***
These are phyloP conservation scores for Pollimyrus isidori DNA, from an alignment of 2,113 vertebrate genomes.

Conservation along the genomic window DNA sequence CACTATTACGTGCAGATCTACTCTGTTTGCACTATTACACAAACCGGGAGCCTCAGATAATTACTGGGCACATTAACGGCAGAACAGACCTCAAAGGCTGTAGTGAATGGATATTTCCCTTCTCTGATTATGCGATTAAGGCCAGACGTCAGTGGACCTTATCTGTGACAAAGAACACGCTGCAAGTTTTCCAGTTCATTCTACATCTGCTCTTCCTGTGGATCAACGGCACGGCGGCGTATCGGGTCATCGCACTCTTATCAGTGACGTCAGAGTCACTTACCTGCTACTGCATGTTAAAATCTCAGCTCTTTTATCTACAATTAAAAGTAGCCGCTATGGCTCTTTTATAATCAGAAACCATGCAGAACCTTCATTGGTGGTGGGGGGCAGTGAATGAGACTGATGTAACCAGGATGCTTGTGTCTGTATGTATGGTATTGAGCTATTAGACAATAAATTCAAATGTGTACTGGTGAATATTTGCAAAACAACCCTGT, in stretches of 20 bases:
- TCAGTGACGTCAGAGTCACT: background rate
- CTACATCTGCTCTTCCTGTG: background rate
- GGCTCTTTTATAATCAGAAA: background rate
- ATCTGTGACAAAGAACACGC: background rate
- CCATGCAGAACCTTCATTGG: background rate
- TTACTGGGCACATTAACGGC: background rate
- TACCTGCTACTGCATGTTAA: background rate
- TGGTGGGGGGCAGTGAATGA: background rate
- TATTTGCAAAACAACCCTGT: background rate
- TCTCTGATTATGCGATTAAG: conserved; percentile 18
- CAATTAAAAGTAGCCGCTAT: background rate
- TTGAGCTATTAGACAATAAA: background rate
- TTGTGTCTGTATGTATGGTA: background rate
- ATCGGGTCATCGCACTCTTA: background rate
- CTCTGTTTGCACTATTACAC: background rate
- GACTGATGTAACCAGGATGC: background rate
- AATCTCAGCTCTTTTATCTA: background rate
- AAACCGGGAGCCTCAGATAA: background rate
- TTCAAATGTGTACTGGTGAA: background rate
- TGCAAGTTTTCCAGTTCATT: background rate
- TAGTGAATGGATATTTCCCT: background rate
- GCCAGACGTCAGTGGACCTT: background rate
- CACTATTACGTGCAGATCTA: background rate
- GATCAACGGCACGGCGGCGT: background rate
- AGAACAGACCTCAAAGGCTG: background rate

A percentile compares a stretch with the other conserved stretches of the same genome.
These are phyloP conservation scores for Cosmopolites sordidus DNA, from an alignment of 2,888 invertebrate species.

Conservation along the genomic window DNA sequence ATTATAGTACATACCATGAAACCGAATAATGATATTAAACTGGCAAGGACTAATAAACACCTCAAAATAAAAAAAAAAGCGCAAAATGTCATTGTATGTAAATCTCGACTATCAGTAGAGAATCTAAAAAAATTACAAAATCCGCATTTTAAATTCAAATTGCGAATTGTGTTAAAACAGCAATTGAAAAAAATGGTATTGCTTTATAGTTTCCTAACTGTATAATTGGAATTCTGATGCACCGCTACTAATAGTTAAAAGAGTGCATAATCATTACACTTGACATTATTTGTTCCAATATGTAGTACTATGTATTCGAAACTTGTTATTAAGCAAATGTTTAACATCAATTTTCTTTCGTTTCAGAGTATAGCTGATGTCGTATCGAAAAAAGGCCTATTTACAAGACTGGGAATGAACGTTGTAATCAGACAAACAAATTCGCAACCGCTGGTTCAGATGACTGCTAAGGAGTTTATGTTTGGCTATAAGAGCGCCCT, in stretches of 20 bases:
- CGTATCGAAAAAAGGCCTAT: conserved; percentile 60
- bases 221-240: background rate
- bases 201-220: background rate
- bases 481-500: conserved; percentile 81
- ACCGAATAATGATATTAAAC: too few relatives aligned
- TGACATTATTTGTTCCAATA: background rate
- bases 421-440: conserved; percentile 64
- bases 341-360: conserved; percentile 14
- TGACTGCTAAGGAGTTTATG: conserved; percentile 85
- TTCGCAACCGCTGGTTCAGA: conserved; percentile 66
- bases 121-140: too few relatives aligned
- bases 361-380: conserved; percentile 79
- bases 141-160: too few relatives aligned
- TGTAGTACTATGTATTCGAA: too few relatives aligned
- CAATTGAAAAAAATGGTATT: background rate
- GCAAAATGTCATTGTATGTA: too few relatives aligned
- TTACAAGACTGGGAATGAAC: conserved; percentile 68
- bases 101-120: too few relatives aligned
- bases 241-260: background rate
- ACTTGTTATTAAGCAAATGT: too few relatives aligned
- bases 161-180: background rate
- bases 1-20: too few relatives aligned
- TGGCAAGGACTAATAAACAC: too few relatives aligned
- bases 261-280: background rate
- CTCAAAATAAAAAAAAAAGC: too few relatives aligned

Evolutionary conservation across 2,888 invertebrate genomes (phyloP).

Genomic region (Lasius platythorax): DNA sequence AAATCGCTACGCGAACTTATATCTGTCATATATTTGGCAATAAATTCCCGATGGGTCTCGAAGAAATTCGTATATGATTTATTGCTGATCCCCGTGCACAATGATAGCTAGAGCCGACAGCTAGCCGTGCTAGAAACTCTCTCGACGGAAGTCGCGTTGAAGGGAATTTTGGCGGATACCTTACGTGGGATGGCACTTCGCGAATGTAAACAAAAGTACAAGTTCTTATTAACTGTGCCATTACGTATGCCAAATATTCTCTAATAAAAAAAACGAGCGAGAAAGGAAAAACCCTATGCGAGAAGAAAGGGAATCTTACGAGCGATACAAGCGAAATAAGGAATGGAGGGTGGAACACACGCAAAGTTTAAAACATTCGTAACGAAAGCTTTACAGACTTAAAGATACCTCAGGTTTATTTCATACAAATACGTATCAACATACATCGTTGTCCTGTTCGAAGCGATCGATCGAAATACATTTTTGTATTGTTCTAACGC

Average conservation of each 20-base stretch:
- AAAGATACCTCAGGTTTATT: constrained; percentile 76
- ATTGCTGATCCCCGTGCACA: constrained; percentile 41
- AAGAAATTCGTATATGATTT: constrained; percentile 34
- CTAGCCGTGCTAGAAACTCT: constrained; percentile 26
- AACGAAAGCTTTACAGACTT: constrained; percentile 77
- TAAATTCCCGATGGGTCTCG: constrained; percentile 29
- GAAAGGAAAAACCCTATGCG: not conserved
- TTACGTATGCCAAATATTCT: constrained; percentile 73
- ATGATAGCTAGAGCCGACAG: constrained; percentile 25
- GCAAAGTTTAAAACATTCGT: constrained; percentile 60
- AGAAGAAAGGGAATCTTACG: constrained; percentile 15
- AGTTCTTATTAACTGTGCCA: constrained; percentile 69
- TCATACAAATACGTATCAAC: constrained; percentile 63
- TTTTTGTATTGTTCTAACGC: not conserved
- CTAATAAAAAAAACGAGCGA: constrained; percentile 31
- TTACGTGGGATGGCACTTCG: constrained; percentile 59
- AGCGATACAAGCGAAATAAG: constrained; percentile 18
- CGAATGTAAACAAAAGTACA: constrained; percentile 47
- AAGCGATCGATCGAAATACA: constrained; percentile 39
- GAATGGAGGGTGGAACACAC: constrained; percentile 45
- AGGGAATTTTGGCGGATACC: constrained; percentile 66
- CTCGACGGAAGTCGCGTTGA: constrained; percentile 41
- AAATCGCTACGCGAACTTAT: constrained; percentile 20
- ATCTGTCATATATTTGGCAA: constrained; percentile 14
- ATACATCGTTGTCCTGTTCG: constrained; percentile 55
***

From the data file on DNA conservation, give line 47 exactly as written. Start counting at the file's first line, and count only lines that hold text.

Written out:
- TTACAAGACTGGGAATGAAC: conserved; percentile 68